Sustainability initiatives bring ‘double-bottom line’ to carriers

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Embracing sustainability initiatives isn’t just about being environmentally conscious, it’s also a financial decision.

According to a Geotab industry survey, 69% of fleet managers who implemented sustainability initiatives reported a significant decrease in operating expenses over the previous year. The survey also noted that 42% of fleet professionals believe customers will demand more fleet sustainability initiatives in the next one to three years to continue doing business with them.

As fleet professionals execute ambitious sustainability goals, data intelligence and AI are driving decision-making, said Eric Mallia, vice president of sustainability solutions at Geotab.

“We’re increasingly seeing more fleet operators embrace the cost-saving potential of measurable sustainability initiatives, delivering a ‘double-bottom line’ of operational cost savings and a reduction in emissions,” Mallia added.

Mallia noted that fleet managers should look at the long-term benefits of carbon reduction, which can both reduce emissions and manage costs, including several best practices such as rightsizing a fleet, proactive maintenance and repair practices, route planning, idle reduction, using quality data, and accessing government incentives.

Carriers are also innovating ways to establish cost-efficient sustainability strategies, with many formalizing those plans in Environmental, Social and Governance (ESG) documents. 

In its 2023 Corporate Social Responsibility Report, Werner Enterprises said it has reduced emissions by 16% with late model trucks, and is "on the right path to our goal of reducing carbon emissions by 55% by 2035." The carrier is also testing a variety of alternative fuels and alternative vehicles with plans to create a scorecard for energy usage and waste flows – measuring electricity, natural gas and propane usage at all Werner facilities and collecting details on waste streams – which it expects to finalize this year 2024. 

In 2022, Illinois-based GP Transco aimed to lower its CO2 emissions, and increased its investment in fuel-efficient semi-trucks. In its 2023 environmental impact report, the company reported that it increased its fleet’s miles per gallon by about 2% – from 7.26 mpg to 7.40 mpg.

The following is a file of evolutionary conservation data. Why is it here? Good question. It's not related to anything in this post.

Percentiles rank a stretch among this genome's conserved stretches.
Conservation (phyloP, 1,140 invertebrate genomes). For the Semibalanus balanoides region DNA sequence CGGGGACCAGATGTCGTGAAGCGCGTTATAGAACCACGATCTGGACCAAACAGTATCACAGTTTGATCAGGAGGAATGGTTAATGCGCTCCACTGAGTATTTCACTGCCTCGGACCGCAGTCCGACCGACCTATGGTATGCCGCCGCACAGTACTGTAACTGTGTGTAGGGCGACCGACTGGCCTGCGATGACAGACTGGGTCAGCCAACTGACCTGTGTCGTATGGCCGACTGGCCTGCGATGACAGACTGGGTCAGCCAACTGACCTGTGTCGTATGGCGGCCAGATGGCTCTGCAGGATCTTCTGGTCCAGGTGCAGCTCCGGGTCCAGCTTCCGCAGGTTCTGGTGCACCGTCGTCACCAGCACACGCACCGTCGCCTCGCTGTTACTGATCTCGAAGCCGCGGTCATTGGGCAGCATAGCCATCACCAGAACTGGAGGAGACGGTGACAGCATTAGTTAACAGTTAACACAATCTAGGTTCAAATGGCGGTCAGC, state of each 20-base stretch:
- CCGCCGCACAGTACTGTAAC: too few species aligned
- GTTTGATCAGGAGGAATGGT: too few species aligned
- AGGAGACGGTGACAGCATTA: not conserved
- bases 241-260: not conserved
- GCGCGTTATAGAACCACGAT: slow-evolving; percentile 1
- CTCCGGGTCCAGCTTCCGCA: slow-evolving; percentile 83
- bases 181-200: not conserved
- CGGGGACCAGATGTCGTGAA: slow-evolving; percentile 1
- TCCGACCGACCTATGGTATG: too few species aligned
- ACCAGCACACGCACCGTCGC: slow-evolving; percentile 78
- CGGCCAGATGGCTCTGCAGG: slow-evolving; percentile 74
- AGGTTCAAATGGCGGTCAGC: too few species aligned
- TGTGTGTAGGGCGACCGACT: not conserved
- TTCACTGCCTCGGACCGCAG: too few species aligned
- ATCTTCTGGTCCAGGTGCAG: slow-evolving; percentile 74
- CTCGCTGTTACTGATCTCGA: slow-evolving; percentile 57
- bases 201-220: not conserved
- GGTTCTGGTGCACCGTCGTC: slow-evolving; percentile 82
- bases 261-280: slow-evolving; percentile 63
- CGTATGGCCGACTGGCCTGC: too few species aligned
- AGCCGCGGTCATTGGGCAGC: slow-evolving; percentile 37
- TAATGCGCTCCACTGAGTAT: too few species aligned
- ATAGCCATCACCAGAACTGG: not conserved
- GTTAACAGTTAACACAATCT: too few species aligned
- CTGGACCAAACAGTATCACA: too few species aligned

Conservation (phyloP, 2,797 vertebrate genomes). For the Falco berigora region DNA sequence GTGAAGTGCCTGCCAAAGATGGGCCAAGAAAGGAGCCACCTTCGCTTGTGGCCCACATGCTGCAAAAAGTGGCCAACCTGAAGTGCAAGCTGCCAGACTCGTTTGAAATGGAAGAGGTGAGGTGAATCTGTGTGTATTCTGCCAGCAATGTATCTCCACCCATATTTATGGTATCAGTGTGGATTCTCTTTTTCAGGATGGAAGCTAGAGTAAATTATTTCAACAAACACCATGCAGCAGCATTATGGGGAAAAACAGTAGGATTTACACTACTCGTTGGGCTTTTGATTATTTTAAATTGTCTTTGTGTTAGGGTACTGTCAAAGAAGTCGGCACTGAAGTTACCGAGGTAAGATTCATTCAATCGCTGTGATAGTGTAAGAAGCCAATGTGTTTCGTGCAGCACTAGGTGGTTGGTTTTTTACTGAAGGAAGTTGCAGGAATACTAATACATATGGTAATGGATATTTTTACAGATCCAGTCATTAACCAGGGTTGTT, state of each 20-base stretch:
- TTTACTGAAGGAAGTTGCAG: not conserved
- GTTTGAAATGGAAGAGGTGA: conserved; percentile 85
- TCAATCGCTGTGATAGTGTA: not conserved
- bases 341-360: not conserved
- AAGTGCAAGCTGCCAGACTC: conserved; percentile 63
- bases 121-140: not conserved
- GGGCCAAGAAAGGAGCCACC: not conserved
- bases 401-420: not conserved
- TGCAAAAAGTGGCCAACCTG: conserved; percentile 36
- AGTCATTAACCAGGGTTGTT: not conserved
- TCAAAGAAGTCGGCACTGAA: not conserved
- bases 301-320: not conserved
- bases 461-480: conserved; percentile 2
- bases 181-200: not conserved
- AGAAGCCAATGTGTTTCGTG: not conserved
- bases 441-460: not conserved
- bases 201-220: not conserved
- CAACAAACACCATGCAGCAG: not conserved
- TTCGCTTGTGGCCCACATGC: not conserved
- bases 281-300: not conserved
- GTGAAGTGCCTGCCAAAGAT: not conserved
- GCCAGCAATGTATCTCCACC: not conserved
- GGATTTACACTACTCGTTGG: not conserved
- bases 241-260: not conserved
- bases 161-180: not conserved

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“This saves approximately 107,000 gallons of fuel each year; to put this in perspective, that is 3 full-size Olympic swimming pools,” the report said. “We cut CO2 emissions by 15 millions pounds. It would otherwise take a forest the size of the city of Chicago an entire year to absorb this amount of CO2 emissions.”

After testing solar panels on 10 trucks over a six-month period, the dry van carrier is implementing them on its fleet of 600 trucks to further reduce its carbon footprint and costs, estimated to save $1,700 per tractor per year.

Sergey Bort, vice president of marketing and strategy at GP Transco, said that a setback they’ve encountered is hiring drivers. “[They] tend to look down on environmental initiatives, in my experience.” To encourage drivers, the company launched its Fuel Utilization Efficiency Leaders bonus program to financially reward fuel-efficient drivers.

Cost also comes to mind when people think of sustainability. As technology evolves and trucking companies are pushed to invest, the weak freight market continues to linger.

“Yet at the same time," Bort said, "they’re pushed to continue investing into environmental technology, which comes on a monthly basis, and it’s hard to afford right away because it’s a long-term investment. It takes months or years for something to pay off. You have to ask yourself, ‘Should I be investing in something that's not going to pay off for a few years?’ We tend to do it, because we look at things long term. We have planning for years ahead, but not all carriers do that and ones that don't, I feel like, would have a harder time justifying that to themselves purely because of cost.”

Mallia also pointed out that tracking sustainability progress is essential. “Sustainability requires continuous evolution and innovation to achieve year-over-year impact. This means improving an ability to measure outcomes by implementing improved tracking systems, as well as expanding the number of metrics tracked.”

This is also a primary focus for Arkansas-based ArcBest. In 2021, it launched its sustainability roadmap and have leaned into technology to identify opportunities for optimization that impact efficiency and sustainability.

Autumn Mahar, director of external communications and public relations at ArcBest, pointed out that an example is the company’s city route optimization initiative, which uses AI and machine learning to use institutional knowledge on existing routes and creates algorithms that build more efficient city routes.

"This eliminates unnecessary miles and cuts fuel use for reduced emissions while also saving costs," she said. "To date, we’ve experienced a 1.5% increase in street productivity, a 17% reduction in using local cartage agents, and over $12.3 million in cost savings.”

Whilst carriers shouldn’t miss out on the cost-saving potential of such initiatives, Bort pointed out, “Don’t just do it for the sake of being green. If something doesn't make financial sense and you're going to be losing money, laying off drivers or lowering drivers pay for the sake of a slight decrease in environmental impact, it might not be for everyone. It must make sense financially, that's important for companies to look at.”

Pamella De Leon is a senior editor of Commercial Carrier Journal. An avid reader and travel enthusiast, she likes hiking, running, and is always on the look out for a good cup of chai. Reach her at [email protected]